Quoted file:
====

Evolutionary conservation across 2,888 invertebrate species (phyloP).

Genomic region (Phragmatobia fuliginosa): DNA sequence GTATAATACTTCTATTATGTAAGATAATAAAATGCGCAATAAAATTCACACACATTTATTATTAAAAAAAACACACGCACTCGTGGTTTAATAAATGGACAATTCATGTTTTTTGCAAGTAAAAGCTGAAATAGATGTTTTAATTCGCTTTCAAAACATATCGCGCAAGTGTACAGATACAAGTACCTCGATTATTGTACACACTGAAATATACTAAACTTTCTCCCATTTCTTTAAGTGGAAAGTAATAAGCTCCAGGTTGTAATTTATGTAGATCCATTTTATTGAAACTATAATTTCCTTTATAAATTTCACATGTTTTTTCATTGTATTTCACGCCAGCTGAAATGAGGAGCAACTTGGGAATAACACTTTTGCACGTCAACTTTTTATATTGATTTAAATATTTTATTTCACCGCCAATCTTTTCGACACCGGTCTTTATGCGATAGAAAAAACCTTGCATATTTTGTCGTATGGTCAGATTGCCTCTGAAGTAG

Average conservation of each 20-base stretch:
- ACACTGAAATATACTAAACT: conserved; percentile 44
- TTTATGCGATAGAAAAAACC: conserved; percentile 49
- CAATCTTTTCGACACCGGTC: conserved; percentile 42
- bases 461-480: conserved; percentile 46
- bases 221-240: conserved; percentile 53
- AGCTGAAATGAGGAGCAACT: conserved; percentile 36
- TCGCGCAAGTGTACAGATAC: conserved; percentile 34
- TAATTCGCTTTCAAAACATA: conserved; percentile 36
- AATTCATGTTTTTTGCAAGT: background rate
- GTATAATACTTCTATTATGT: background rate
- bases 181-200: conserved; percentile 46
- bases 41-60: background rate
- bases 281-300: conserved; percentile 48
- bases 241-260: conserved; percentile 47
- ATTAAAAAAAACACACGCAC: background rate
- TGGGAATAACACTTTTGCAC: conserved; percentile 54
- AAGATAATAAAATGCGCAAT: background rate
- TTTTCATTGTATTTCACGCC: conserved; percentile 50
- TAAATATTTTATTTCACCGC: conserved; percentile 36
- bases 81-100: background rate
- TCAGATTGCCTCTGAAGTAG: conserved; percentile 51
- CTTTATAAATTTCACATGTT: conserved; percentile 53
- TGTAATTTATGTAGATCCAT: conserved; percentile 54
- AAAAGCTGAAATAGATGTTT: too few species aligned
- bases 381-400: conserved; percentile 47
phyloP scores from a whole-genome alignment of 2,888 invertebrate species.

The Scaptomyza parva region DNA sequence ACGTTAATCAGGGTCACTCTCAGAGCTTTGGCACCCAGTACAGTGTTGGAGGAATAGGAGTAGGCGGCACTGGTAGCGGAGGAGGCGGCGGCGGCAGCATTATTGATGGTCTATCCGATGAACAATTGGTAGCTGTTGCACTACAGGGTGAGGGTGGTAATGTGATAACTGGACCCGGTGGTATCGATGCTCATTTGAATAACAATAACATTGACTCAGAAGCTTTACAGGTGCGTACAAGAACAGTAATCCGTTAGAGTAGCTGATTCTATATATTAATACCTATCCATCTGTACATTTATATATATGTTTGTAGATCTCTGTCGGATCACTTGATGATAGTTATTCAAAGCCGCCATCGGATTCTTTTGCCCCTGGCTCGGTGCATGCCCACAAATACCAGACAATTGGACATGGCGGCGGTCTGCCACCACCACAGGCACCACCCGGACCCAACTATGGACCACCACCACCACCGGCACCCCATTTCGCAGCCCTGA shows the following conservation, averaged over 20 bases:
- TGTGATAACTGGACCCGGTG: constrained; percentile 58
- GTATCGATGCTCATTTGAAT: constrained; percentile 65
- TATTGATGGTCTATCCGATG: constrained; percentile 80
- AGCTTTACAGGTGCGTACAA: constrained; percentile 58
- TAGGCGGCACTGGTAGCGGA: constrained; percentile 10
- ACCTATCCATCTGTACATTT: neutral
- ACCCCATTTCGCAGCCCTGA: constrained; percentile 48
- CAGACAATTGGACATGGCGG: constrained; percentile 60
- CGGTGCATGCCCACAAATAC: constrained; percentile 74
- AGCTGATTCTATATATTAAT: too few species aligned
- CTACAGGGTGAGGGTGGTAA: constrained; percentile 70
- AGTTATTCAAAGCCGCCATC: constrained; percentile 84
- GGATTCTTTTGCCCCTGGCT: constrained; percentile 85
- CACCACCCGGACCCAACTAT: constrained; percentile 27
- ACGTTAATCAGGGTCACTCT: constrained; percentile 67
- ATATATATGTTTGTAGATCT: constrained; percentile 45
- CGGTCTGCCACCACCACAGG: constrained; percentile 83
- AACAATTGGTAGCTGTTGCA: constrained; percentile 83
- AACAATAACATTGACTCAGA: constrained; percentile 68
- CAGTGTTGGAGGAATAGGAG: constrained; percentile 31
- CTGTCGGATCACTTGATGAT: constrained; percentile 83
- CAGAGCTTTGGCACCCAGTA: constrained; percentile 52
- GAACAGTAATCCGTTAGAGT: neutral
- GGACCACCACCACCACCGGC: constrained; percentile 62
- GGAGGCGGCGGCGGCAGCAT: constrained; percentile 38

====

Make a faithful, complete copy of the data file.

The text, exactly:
Evolutionary conservation across 2,888 invertebrate species (phyloP).

Genomic region (Phragmatobia fuliginosa): DNA sequence GTATAATACTTCTATTATGTAAGATAATAAAATGCGCAATAAAATTCACACACATTTATTATTAAAAAAAACACACGCACTCGTGGTTTAATAAATGGACAATTCATGTTTTTTGCAAGTAAAAGCTGAAATAGATGTTTTAATTCGCTTTCAAAACATATCGCGCAAGTGTACAGATACAAGTACCTCGATTATTGTACACACTGAAATATACTAAACTTTCTCCCATTTCTTTAAGTGGAAAGTAATAAGCTCCAGGTTGTAATTTATGTAGATCCATTTTATTGAAACTATAATTTCCTTTATAAATTTCACATGTTTTTTCATTGTATTTCACGCCAGCTGAAATGAGGAGCAACTTGGGAATAACACTTTTGCACGTCAACTTTTTATATTGATTTAAATATTTTATTTCACCGCCAATCTTTTCGACACCGGTCTTTATGCGATAGAAAAAACCTTGCATATTTTGTCGTATGGTCAGATTGCCTCTGAAGTAG

Average conservation of each 20-base stretch:
- ACACTGAAATATACTAAACT: conserved; percentile 44
- TTTATGCGATAGAAAAAACC: conserved; percentile 49
- CAATCTTTTCGACACCGGTC: conserved; percentile 42
- bases 461-480: conserved; percentile 46
- bases 221-240: conserved; percentile 53
- AGCTGAAATGAGGAGCAACT: conserved; percentile 36
- TCGCGCAAGTGTACAGATAC: conserved; percentile 34
- TAATTCGCTTTCAAAACATA: conserved; percentile 36
- AATTCATGTTTTTTGCAAGT: background rate
- GTATAATACTTCTATTATGT: background rate
- bases 181-200: conserved; percentile 46
- bases 41-60: background rate
- bases 281-300: conserved; percentile 48
- bases 241-260: conserved; percentile 47
- ATTAAAAAAAACACACGCAC: background rate
- TGGGAATAACACTTTTGCAC: conserved; percentile 54
- AAGATAATAAAATGCGCAAT: background rate
- TTTTCATTGTATTTCACGCC: conserved; percentile 50
- TAAATATTTTATTTCACCGC: conserved; percentile 36
- bases 81-100: background rate
- TCAGATTGCCTCTGAAGTAG: conserved; percentile 51
- CTTTATAAATTTCACATGTT: conserved; percentile 53
- TGTAATTTATGTAGATCCAT: conserved; percentile 54
- AAAAGCTGAAATAGATGTTT: too few species aligned
- bases 381-400: conserved; percentile 47
phyloP scores from a whole-genome alignment of 2,888 invertebrate species.

The Scaptomyza parva region DNA sequence ACGTTAATCAGGGTCACTCTCAGAGCTTTGGCACCCAGTACAGTGTTGGAGGAATAGGAGTAGGCGGCACTGGTAGCGGAGGAGGCGGCGGCGGCAGCATTATTGATGGTCTATCCGATGAACAATTGGTAGCTGTTGCACTACAGGGTGAGGGTGGTAATGTGATAACTGGACCCGGTGGTATCGATGCTCATTTGAATAACAATAACATTGACTCAGAAGCTTTACAGGTGCGTACAAGAACAGTAATCCGTTAGAGTAGCTGATTCTATATATTAATACCTATCCATCTGTACATTTATATATATGTTTGTAGATCTCTGTCGGATCACTTGATGATAGTTATTCAAAGCCGCCATCGGATTCTTTTGCCCCTGGCTCGGTGCATGCCCACAAATACCAGACAATTGGACATGGCGGCGGTCTGCCACCACCACAGGCACCACCCGGACCCAACTATGGACCACCACCACCACCGGCACCCCATTTCGCAGCCCTGA shows the following conservation, averaged over 20 bases:
- TGTGATAACTGGACCCGGTG: constrained; percentile 58
- GTATCGATGCTCATTTGAAT: constrained; percentile 65
- TATTGATGGTCTATCCGATG: constrained; percentile 80
- AGCTTTACAGGTGCGTACAA: constrained; percentile 58
- TAGGCGGCACTGGTAGCGGA: constrained; percentile 10
- ACCTATCCATCTGTACATTT: neutral
- ACCCCATTTCGCAGCCCTGA: constrained; percentile 48
- CAGACAATTGGACATGGCGG: constrained; percentile 60
- CGGTGCATGCCCACAAATAC: constrained; percentile 74
- AGCTGATTCTATATATTAAT: too few species aligned
- CTACAGGGTGAGGGTGGTAA: constrained; percentile 70
- AGTTATTCAAAGCCGCCATC: constrained; percentile 84
- GGATTCTTTTGCCCCTGGCT: constrained; percentile 85
- CACCACCCGGACCCAACTAT: constrained; percentile 27
- ACGTTAATCAGGGTCACTCT: constrained; percentile 67
- ATATATATGTTTGTAGATCT: constrained; percentile 45
- CGGTCTGCCACCACCACAGG: constrained; percentile 83
- AACAATTGGTAGCTGTTGCA: constrained; percentile 83
- AACAATAACATTGACTCAGA: constrained; percentile 68
- CAGTGTTGGAGGAATAGGAG: constrained; percentile 31
- CTGTCGGATCACTTGATGAT: constrained; percentile 83
- CAGAGCTTTGGCACCCAGTA: constrained; percentile 52
- GAACAGTAATCCGTTAGAGT: neutral
- GGACCACCACCACCACCGGC: constrained; percentile 62
- GGAGGCGGCGGCGGCAGCAT: constrained; percentile 38